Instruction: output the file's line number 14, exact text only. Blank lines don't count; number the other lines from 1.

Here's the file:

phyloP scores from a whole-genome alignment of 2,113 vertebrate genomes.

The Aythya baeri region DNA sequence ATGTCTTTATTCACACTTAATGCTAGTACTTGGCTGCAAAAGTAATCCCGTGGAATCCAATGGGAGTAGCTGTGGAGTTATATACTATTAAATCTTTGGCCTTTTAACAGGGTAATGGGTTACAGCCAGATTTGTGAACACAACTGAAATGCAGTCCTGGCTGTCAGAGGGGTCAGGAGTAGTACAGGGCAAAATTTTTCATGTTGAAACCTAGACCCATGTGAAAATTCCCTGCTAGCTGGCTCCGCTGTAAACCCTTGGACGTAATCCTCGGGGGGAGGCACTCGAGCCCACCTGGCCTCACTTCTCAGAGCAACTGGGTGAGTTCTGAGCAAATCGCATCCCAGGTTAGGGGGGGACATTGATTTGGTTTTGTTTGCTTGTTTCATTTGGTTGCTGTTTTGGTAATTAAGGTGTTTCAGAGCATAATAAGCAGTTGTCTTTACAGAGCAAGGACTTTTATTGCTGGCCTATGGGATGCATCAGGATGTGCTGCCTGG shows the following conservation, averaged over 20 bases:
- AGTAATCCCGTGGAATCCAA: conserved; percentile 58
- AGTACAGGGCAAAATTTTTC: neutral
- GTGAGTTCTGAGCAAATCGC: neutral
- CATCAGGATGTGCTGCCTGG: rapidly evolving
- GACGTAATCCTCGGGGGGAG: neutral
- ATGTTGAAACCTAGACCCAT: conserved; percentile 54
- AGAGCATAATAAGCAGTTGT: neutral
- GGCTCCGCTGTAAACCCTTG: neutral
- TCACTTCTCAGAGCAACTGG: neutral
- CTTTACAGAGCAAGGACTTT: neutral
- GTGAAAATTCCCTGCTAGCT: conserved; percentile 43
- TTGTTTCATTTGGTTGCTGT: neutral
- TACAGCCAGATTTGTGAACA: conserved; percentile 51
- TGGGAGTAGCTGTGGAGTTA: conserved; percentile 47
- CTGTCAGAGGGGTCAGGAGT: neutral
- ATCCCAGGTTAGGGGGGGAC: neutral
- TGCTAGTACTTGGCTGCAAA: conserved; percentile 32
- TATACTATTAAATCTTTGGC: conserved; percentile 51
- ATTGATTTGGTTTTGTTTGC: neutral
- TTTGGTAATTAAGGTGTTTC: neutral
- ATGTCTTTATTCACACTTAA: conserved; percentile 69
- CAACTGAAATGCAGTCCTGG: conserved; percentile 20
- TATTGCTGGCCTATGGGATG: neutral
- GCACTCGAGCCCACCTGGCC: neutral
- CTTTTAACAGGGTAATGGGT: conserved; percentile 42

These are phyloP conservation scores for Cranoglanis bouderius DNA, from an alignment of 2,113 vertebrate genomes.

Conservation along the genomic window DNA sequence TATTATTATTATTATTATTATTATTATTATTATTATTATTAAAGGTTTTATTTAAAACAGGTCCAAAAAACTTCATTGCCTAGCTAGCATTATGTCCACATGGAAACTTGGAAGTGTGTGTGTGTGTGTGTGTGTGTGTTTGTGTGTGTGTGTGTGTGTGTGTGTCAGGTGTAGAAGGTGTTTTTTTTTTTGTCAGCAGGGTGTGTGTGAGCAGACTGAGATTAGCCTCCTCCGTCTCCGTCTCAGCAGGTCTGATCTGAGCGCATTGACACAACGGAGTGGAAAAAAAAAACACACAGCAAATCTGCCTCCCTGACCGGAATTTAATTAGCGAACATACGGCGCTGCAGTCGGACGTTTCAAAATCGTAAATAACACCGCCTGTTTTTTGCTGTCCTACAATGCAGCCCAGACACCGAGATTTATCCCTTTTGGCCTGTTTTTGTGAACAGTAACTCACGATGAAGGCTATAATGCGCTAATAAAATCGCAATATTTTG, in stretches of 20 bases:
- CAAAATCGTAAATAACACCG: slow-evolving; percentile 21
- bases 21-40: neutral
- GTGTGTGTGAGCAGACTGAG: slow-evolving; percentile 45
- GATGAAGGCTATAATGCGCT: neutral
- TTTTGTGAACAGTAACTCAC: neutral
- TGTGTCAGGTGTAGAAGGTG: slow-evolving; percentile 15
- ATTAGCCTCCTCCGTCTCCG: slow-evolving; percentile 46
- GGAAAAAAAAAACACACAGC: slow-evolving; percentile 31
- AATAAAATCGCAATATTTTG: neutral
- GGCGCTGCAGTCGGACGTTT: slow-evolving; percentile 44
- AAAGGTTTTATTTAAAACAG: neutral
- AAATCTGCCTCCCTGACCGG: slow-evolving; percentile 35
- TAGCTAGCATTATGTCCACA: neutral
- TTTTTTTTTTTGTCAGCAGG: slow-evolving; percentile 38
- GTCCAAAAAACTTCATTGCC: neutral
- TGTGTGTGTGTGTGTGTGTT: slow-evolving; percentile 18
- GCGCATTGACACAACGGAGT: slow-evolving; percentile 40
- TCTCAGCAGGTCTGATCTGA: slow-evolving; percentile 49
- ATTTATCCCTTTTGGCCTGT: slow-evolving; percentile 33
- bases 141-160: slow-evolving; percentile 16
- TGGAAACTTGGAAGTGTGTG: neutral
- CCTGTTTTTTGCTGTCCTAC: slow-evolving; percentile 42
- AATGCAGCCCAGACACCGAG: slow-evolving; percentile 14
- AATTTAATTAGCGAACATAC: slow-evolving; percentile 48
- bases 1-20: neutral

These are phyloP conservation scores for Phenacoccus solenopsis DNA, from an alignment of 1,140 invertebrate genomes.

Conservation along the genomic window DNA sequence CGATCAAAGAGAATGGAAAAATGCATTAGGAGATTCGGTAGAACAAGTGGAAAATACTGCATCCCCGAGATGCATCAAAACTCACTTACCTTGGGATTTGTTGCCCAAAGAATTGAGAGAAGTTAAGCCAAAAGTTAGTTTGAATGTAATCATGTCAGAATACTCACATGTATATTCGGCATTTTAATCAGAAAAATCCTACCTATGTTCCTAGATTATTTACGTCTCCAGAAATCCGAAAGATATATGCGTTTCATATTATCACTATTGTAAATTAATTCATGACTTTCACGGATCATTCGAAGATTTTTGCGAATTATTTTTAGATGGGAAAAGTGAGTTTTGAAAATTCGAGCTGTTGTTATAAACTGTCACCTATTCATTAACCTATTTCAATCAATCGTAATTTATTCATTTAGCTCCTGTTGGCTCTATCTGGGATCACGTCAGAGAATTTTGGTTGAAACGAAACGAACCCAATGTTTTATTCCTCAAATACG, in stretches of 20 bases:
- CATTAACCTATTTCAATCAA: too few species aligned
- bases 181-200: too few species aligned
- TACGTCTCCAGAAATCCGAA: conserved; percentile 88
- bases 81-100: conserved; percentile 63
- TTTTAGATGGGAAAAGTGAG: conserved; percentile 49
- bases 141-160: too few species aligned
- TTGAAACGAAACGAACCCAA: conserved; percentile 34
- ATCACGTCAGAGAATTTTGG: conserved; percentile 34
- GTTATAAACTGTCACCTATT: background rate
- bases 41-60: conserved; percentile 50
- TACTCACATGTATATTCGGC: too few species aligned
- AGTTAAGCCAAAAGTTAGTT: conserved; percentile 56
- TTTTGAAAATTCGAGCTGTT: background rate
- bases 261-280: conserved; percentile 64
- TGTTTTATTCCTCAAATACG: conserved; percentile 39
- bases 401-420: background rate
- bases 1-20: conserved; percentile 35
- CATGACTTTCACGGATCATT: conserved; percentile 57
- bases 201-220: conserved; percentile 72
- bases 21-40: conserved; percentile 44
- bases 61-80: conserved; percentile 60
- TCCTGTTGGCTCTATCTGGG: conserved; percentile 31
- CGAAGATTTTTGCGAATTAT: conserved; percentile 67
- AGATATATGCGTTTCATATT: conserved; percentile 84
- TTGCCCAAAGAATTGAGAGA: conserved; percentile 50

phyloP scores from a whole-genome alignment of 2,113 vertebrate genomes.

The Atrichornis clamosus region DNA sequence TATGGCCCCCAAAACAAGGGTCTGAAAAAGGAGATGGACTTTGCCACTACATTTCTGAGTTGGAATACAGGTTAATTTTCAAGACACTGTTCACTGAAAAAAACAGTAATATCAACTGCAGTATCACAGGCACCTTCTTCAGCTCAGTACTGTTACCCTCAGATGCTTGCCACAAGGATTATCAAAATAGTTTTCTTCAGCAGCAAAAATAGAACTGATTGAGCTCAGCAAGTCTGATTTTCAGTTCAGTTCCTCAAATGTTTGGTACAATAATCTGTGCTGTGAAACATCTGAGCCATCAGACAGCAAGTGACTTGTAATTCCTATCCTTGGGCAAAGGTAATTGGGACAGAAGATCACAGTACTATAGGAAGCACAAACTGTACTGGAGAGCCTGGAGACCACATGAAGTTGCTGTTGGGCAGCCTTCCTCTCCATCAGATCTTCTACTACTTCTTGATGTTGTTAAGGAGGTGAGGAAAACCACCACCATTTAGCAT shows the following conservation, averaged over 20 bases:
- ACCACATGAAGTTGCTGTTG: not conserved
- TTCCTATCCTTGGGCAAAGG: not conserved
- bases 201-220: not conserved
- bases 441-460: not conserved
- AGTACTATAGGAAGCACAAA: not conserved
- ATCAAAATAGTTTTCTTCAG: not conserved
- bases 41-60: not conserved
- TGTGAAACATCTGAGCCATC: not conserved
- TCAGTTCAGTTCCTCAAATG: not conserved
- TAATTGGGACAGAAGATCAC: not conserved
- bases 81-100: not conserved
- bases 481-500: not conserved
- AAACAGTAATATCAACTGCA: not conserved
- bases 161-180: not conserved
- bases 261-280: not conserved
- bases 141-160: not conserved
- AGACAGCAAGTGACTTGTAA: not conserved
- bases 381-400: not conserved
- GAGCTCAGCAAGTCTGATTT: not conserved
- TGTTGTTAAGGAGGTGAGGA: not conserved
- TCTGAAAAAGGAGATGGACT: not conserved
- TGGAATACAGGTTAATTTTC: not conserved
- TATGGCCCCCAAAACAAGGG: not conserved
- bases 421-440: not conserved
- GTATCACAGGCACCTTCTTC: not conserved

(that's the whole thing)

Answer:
- TTGTTTCATTTGGTTGCTGT: neutral